A substantial part of the monitoring process of the effects of fire on biodiversity within Firesticks partner properties has been the establishment of monitoring plots within four Indigenous Protected Areas (IPAs) on the coast and tablelands. These plots have been surveyed by Firesticks ecologist David Milledge since 2012 to assess and quantify the number of selected animal species and their habitats found within the plots over time, specifically before and after cultural burning events. The plots are being burnt by the IPA rangers in co-ordination with Firesticks staff following two years of monitoring, using burning techniques which create low-intensity fire.
In November 2013 a wildfire in Bundjalung National Park threatened the adjacent Minyumai IPA and other properties and as a result the Rural Fire Service performed a back-burn creating a fire containment line within the IPA. One of the monitoring plots (Plot A) fell within the burnt area and the following gallery of photos are from four photo-points located within the burnt plot. They show a series of three photos from each photo-point taken five months before the burn and three weeks and six months after the burn.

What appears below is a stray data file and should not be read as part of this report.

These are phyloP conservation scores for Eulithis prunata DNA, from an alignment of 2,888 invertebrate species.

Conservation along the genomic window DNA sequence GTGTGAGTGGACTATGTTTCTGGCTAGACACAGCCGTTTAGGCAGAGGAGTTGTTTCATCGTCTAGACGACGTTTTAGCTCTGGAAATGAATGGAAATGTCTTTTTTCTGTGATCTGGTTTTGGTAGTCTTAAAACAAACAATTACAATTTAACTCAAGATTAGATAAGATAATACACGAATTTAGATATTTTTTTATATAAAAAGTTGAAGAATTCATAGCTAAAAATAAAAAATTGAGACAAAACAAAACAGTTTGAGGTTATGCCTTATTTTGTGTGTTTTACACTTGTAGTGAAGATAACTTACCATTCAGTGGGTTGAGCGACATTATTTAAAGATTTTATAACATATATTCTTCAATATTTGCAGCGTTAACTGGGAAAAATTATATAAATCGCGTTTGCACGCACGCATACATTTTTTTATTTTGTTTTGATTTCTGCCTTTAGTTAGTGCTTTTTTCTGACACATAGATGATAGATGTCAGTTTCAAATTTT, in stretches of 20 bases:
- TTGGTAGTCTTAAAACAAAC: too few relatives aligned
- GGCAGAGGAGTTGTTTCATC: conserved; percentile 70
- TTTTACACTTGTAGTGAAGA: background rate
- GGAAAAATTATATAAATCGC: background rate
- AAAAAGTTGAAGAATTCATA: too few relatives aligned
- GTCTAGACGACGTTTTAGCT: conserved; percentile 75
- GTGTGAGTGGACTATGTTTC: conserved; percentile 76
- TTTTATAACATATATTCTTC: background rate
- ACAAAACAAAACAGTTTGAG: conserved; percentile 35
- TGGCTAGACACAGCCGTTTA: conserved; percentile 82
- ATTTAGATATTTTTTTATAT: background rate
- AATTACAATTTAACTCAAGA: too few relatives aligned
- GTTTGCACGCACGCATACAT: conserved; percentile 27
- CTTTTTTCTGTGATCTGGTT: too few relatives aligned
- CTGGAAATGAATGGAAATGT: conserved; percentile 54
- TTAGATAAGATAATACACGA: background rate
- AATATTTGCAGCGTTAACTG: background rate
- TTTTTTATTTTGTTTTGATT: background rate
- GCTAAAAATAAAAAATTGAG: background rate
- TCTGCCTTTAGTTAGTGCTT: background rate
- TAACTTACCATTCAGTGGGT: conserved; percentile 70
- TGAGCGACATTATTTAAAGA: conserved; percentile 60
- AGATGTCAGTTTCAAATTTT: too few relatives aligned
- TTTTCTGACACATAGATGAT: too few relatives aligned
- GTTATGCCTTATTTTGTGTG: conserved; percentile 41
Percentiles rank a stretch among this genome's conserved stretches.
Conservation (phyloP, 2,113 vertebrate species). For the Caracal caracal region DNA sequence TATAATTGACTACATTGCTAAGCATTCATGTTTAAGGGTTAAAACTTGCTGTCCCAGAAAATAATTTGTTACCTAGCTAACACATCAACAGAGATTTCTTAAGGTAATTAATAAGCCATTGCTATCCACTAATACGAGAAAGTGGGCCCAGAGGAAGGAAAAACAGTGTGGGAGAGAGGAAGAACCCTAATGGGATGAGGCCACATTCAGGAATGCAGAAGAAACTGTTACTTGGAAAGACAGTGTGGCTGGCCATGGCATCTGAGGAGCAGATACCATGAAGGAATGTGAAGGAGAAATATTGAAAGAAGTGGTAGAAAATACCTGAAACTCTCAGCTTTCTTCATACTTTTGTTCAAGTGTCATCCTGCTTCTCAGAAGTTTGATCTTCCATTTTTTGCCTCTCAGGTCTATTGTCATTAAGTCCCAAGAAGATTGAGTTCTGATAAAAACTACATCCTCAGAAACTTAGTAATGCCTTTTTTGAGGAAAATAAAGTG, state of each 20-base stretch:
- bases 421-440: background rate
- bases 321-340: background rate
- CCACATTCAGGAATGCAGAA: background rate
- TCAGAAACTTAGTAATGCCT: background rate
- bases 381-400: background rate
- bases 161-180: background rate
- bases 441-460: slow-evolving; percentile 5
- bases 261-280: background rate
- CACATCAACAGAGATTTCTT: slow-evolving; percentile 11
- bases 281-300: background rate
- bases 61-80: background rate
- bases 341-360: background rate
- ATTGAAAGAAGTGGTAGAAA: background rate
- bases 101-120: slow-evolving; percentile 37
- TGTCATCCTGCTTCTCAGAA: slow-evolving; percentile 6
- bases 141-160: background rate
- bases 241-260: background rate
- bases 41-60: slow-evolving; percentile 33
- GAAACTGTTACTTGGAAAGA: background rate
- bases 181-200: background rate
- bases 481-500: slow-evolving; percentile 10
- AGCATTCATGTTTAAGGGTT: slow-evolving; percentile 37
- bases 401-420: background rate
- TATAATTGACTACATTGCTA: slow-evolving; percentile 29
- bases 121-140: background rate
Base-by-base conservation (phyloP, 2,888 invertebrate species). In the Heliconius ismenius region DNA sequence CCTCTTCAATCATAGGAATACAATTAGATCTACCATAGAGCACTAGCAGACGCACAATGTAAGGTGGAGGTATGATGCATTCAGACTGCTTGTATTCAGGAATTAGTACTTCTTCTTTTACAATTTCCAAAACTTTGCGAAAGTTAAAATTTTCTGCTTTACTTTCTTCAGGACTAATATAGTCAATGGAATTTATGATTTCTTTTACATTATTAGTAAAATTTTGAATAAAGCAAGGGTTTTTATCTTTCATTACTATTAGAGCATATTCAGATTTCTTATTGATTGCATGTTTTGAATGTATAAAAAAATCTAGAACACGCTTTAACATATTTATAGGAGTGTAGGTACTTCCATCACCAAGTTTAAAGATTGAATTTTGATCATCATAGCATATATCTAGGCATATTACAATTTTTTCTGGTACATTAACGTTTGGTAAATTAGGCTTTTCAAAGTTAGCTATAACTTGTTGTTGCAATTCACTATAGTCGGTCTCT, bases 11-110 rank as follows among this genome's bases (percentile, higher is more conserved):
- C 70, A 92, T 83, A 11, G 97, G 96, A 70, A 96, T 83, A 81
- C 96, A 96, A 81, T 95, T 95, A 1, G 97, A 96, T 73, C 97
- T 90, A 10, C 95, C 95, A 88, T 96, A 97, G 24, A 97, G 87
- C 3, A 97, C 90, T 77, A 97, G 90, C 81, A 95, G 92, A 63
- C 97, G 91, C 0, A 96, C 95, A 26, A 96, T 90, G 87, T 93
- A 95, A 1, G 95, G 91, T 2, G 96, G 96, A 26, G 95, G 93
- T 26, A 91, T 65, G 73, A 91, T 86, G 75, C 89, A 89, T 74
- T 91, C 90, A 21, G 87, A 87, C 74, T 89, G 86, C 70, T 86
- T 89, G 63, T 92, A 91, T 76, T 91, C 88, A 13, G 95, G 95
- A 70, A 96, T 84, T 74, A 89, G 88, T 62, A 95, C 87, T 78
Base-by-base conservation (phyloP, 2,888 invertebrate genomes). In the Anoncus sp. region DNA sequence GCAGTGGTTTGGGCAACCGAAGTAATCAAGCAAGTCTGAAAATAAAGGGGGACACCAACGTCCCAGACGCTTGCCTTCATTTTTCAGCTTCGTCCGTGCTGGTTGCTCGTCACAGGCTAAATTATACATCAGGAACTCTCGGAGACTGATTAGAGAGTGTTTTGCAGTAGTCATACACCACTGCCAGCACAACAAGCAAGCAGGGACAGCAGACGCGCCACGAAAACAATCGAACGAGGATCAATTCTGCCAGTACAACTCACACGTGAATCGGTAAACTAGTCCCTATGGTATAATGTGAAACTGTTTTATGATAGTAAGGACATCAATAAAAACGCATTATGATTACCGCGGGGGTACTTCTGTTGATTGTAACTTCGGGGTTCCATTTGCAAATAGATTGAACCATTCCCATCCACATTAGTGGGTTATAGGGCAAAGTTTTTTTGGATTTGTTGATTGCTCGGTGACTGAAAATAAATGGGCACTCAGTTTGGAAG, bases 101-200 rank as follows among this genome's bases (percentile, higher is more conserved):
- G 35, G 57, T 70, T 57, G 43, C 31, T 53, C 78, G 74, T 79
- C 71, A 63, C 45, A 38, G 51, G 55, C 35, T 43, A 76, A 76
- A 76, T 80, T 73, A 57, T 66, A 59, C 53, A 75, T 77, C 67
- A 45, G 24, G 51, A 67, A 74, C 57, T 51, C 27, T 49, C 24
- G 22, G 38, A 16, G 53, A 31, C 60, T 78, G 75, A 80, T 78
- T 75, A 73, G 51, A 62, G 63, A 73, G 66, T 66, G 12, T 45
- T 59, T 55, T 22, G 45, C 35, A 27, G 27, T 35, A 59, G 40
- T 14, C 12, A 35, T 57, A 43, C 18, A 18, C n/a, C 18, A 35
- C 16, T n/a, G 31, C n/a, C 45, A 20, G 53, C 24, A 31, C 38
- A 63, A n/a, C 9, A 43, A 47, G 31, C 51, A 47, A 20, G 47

The results of a small mammal survey undertaken in Plot A six months after the burn demonstrated the following interesting although preliminary results:
Yellow-footed Antechinus density was maintained at approximately the same level
- Grassland Melomys density decreased by approximately two thirds
The Swamp Rat was replaced by the Pale Field Rat, with the latter species not previously recorded in the plot.
As this back-burn was performed due to a wildfire emergency there was no chance to keep the fire at a low intensity level and as a result it burnt much higher into the canopy and at a higher intensity than would have occurred if it was a low-intensity cultural burn. The situation has offered us the unexpected opportunity to compare the results of the high-intensity back burn on the fauna and habitat with the results of low-intensity planned burns once they have been undertaken in other plots in the IPA and in similar habitats in the nearby Ngunya Jargoon IPA later this year.
Photograph credits: David Milledge & Chris Graves